Musicians from around the globe have chosen to make Toronto home ever since the days it was colloquially tagged for hogs and muddy streets. Virtuoso sarod player Arnab Chakrabarty, a representative of the venerable Hindustani raga classical music tradition, is a relatively recent and welcome addition to the ranks of Toronto-area music professionals.  

No novice, over the last two decades Chakrabarty has played hundreds of concerts on stages around the world. Indian newspaper The Hindu reported that Chakrabarty is “known both for his emotive virtuosity and cerebral approach,” believing not in “simplifying music to cater to popular tastes as much as revelling in ‘manipulating the operative rules of the ragas to create interesting expressions.’”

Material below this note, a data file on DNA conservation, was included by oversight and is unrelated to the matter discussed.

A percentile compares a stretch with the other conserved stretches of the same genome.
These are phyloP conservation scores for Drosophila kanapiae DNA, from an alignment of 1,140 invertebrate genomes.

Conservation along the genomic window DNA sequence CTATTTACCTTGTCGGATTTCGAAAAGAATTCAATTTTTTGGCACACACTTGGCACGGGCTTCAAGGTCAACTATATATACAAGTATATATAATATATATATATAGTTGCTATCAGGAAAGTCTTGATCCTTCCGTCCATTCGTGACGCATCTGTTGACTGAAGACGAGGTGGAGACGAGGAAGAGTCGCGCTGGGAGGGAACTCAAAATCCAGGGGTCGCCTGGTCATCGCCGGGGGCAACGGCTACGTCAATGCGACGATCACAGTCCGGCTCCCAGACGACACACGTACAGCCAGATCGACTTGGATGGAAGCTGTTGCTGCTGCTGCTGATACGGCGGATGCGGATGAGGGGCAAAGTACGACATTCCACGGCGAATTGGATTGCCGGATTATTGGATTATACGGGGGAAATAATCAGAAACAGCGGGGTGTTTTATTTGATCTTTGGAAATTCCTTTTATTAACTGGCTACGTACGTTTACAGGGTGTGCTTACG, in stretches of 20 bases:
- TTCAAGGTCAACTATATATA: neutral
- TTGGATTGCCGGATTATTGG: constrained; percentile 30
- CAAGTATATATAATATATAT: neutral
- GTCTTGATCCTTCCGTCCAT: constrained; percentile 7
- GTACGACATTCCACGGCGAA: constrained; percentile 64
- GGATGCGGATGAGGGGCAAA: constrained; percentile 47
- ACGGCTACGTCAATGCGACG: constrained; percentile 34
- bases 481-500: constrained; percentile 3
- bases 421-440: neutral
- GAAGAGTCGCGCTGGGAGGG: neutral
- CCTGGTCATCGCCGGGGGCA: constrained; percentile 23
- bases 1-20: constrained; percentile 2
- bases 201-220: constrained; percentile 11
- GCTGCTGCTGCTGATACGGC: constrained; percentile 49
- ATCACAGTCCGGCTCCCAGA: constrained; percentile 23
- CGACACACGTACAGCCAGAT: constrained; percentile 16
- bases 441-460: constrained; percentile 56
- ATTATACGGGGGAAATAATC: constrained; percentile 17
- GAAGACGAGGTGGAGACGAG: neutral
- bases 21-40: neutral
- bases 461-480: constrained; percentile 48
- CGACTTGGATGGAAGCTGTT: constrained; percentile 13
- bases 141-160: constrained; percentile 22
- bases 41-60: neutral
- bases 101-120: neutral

Chakrabarty aims to make classical raga performance accessible to today’s audiences without compromising its fundamentals. And his third full-length album Cat’s Cradle, featuring sarod renderings of five classical ragas, reflects this balanced approach. Eschewing flamboyant ornamental passagework, he rather focuses on the core values of the raga at hand which come to life in the alap, the introductory melodic improvisation.

The gat, a melody set in a specific raga and tala (time cycle) the latter rendered on the tabla, follows. On this album the gats are Chakrabarty’s compositions. They in turn inspire improvisation, the outcome of a spirited dialogue between set rules and the musician’s imagination freed up.

Cat’s Cradle gives full scope to Chakrabarty’s in-depth understanding and imaginative exploration of each raga complex, plumbing their signature phrases and emotional tenor while never losing sight of the rich Hindustani traditions of raga performance practice.

02 Pacific GamelanVessel
Gamelan Pacifica